Employees who fear a Zoom gaffe could get them fired may have some reason to be wary, a new survey suggests. Almost 1 in 4 bosses at U.S. companies have fired a staffer for a video or audio conference blunder, according to a survey of 200 managers by Wakefield Research.
Nearly all — or 91%— reported some kind of mishap that interfered with a virtual meeting, including not being able to share information or employees showing up late because of technical glitches, according to the survey. Other problems included bad internet connections, frozen screens and audio problems.
Such glitches can mean lost business, the researchers found. Meanwhile, some 42% of bosses blamed employees for the mishaps, according to the survey, which was commissioned by workplace collaboration company Vyopta.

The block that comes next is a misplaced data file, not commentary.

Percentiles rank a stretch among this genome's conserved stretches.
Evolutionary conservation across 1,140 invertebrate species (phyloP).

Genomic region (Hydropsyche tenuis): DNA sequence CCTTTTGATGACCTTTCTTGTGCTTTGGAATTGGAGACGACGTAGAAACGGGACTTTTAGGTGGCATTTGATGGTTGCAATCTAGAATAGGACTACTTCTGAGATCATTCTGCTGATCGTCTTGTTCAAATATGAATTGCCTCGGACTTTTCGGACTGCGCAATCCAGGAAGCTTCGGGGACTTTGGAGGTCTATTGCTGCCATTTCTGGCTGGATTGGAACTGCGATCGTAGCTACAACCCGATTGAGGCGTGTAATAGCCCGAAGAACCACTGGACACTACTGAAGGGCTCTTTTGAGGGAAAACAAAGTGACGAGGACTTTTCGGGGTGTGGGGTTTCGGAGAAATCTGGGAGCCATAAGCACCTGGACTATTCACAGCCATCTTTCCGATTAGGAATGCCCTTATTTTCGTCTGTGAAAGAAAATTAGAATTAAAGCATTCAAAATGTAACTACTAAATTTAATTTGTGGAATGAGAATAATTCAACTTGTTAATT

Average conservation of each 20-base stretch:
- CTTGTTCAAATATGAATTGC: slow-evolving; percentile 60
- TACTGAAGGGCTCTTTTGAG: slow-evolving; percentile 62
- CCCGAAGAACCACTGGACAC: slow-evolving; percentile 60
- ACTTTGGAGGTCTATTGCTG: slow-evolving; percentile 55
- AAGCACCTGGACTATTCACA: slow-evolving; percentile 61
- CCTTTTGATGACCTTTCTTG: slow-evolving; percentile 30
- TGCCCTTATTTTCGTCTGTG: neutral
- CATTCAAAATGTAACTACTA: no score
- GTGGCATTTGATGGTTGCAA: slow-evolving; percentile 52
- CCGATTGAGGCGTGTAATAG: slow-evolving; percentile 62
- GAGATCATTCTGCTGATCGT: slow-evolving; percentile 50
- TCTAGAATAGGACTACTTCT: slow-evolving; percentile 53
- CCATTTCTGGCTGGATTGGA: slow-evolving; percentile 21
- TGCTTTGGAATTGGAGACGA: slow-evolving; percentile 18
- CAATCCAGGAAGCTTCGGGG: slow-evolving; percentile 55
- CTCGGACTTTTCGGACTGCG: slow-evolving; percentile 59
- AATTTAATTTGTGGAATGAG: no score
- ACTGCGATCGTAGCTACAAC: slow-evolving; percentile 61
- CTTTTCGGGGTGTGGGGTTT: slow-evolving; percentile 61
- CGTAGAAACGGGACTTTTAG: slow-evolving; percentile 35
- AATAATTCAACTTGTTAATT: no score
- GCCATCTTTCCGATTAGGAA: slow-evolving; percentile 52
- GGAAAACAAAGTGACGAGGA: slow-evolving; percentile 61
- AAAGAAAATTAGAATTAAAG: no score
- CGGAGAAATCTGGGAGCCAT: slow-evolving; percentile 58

Employees aren't always fired. Some 83% of those surveyed said workers have been disciplined for mistakes in company video or audio meetings. Measures included losing the responsibility of steering a meeting or formal and informal reprimands. One-third were removed from projects, according to the findings.
The survey was conducted using an email invitation and online survey between July 30 and August 10, according to Wakefield. All companies in the survey had more than 500 workers.
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